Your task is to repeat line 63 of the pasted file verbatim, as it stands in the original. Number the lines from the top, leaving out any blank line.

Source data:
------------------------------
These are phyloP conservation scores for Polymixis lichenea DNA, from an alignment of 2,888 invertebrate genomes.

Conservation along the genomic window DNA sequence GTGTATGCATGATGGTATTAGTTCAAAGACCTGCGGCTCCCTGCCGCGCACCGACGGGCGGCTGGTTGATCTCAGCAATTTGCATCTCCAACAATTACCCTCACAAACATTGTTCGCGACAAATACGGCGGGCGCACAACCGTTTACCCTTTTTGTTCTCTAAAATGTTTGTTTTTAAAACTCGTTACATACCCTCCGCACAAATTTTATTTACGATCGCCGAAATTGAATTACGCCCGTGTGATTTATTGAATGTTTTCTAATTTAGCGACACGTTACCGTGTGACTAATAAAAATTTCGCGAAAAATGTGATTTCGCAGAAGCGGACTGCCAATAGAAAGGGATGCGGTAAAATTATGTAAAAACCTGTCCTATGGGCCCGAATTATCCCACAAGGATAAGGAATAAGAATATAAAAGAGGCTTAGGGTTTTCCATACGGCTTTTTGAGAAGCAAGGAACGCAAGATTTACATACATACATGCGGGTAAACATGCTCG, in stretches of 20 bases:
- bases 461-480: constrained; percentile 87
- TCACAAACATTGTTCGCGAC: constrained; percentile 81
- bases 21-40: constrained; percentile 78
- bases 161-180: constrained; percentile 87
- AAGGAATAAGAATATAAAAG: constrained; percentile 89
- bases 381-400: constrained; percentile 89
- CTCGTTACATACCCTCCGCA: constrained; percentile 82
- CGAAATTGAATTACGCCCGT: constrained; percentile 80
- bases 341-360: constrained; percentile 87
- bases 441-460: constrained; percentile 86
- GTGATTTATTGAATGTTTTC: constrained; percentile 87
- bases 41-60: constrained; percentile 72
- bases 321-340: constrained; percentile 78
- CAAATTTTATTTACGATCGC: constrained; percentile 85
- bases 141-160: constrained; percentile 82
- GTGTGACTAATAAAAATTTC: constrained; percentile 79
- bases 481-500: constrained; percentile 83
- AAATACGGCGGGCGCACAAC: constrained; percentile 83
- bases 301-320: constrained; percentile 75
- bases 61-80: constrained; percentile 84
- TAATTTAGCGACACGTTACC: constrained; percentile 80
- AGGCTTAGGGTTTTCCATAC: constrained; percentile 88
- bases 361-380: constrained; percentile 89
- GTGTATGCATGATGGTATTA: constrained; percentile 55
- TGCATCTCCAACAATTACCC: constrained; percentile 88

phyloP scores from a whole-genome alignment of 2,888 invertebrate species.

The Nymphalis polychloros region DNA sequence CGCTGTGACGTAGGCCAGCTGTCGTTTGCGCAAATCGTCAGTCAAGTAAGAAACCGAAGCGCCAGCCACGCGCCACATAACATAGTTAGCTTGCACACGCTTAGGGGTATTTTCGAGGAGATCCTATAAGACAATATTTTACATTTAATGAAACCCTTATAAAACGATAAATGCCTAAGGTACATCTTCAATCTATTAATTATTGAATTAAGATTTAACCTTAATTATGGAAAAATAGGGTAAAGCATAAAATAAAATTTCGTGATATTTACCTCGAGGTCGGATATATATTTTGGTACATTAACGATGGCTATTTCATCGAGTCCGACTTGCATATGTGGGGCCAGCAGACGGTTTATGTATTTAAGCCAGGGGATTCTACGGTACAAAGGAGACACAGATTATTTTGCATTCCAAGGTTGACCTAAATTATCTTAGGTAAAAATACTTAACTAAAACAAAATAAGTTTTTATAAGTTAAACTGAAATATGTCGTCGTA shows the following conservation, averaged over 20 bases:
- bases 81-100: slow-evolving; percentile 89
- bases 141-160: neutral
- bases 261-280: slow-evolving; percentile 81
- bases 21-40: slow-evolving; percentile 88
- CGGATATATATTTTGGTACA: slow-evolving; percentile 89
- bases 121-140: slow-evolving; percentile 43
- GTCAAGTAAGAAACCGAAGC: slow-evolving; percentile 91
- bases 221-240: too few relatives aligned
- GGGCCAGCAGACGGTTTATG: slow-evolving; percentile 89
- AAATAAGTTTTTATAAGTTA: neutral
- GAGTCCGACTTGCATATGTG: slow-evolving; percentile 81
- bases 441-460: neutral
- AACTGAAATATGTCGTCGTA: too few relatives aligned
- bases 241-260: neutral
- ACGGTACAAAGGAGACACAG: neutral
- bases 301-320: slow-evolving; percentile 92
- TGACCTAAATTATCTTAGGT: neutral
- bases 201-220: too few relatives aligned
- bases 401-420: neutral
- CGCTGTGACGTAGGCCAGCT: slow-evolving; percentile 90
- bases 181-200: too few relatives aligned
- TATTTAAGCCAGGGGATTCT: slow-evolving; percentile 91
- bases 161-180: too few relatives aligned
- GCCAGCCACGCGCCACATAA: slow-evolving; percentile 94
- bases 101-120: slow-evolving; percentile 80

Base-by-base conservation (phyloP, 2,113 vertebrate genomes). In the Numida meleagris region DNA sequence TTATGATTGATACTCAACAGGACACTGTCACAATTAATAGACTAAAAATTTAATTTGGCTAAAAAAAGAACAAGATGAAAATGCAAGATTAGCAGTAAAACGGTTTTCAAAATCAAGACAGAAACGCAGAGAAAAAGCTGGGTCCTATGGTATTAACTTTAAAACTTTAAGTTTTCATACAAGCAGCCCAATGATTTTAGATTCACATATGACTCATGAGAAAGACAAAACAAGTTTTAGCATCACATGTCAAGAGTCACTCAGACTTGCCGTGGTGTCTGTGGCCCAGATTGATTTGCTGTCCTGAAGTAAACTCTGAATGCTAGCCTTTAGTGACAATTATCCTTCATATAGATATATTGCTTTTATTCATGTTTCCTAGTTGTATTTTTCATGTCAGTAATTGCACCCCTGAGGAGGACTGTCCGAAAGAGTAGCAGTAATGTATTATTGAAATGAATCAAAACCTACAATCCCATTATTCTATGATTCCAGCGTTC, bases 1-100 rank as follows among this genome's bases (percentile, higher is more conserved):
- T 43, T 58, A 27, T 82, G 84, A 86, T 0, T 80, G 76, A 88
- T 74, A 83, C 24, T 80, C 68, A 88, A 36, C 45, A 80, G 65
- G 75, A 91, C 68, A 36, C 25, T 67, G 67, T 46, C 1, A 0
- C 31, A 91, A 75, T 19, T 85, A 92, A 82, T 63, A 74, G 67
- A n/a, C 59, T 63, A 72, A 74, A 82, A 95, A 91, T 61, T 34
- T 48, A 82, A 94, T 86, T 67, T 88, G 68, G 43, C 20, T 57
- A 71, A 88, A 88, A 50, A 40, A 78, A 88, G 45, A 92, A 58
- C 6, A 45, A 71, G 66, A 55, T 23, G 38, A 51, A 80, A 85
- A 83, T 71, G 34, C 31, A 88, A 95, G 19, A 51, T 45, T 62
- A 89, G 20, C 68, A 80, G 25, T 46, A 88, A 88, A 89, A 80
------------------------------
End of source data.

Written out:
- C 6, A 45, A 71, G 66, A 55, T 23, G 38, A 51, A 80, A 85